Fracking Stocks: Paradigm Oil and Gas (PDGO)

| November 5, 2014 | 0 Comments

frackingFrom time to time I get questions on small-cap energy stocks. I’m happy to give a quick run down on specific companies, but just so long as you realize I’m not giving buy or sell recommendations. I’m merely giving my opinion.

So with the legal stuff out of the way, let’s get to it…

Dave G. wrote-

“How about PDGO, as it looks like it might be ready for a buy out and it is getting positioned for this, as I see it.”

Since my main area of focus is the energy industry, I’ve heard of pretty much every oil and gas company out there.

But PDGO had me stumped

I’d never heard of it. But after a few minutes of research, I found out why.

PDGO is a pink sheet company, which trades on the over-the-counter (OTC) market.

In case you’re unaware, the OTC is the Wild West of investing. Unlike the major stock exchanges, companies are not required to report their financial results to the Securities and Exchange Commission (SEC).

As a result, you’re essentially taking the company’s word that what they say is true. 

I often wonder why investors venture into pink sheet energy companies when there are thousands of legitimate oil and gas names trading on major exchanges.

Anyways, that’s the first red flag for PDGO. 

And there’s much more…

A quick look at the company’s flashy website reveals even more reasons to be cautious.

Apparently, PDGO has operations in Oklahoma and Texas. However, I could find little information on exactly where the company’s assets are. A click on the “operations” tabs leads to a blank page.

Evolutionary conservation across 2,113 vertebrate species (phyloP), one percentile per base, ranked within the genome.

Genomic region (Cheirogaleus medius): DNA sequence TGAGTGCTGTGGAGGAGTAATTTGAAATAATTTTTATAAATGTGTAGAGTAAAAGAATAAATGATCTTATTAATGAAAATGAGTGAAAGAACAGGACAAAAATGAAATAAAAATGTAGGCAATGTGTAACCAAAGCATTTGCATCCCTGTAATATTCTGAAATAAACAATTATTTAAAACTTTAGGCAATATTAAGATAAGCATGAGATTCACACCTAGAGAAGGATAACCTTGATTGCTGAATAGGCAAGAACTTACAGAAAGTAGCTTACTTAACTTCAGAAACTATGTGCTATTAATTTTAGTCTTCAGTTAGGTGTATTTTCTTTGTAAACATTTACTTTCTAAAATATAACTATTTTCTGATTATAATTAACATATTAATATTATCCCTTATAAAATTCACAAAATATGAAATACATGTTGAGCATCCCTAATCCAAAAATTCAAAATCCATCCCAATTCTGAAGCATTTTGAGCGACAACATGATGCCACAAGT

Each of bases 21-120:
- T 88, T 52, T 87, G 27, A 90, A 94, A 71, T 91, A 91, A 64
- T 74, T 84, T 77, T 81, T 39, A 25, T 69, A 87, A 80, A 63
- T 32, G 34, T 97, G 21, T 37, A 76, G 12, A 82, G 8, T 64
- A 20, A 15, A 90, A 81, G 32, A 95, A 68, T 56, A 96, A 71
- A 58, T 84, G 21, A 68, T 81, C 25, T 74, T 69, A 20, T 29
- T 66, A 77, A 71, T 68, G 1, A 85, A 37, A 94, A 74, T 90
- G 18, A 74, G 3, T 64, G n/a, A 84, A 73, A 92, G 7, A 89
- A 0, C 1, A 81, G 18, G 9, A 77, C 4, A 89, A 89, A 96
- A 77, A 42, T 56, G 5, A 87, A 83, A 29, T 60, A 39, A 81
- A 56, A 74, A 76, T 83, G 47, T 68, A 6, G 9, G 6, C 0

I don’t know about you, but the lack of asset information on PDGO’s own website makes me highly suspect.   Again, since the company doesn’t report to the SEC, you have to wonder if they have any oil and gas assets at all.

Red flag number two.

I did manage to find PDGO’s financial statements on Yahoo Finance. What I saw was, shall I say… interesting.

Full year 2013 revenues came in at $75,000. Meanwhile, abnormally high general and administrative (G&A) expenses totaled a whopping $1.3 million. All told, the company lost $1.54 million last year.

Looking at this year’s quarterly results didn’t make their case any better.

PDGO had no revenue ($0) in Q1 2014 and $35,000 in Q2.   Thanks to nearly non-existent sales and more curiously high G&A expenses, PDGO has already lost nearly $640,000 in the first half of 2014.

But the most troubling thing I see is on PDGO’s balance sheet…

As of Q2 2014, the company has $55,000 in current assets and a whopping $564,000 in current liabilities.

Teaching moment…

Whenever you see a balance sheet like this, don’t walk, run the other way!

PDGO has a severe working capital deficiency. If the company had audited financial results, they would have “going concern” language all over them. To be frank, I’m not sure how this company is staying in business.

My opinion…

If the company is positioning itself for a sale, as Dave G. suggests, it’s not likely going to be to the advantage of shareholders. Since the company is clearly in a distressed financial position, equity investors will likely be left holding a bag of hot air.

And let me mention one last thing…

A long-term chart reveals PDGO traded over $19 for a short period in 2010.   But now that shares have plummeted to a whopping $0.0028 (yes, less than a penny), it should be abundantly clear this is one “energy” company you want to steer clear of.

Until Next Time,

Justin Bennett

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Category: Energy

About the Author ()

Justin Bennett is the editor of Commodity ETF Alert, an investment advisory focused on profiting from the ebb and flow of important commodities via ETFs. The commodity veteran and options specialist is also a regular contributor to the Dynamic Wealth Report. Every week, Justin shares his thoughts with our readers on a variety of commodity-related topics. Justin is also a frequent contributor to Commodity Trading Research’s free daily e-letter. And he’s the editor of another highly successful and popular investment advisory, the Options Profit Pipeline.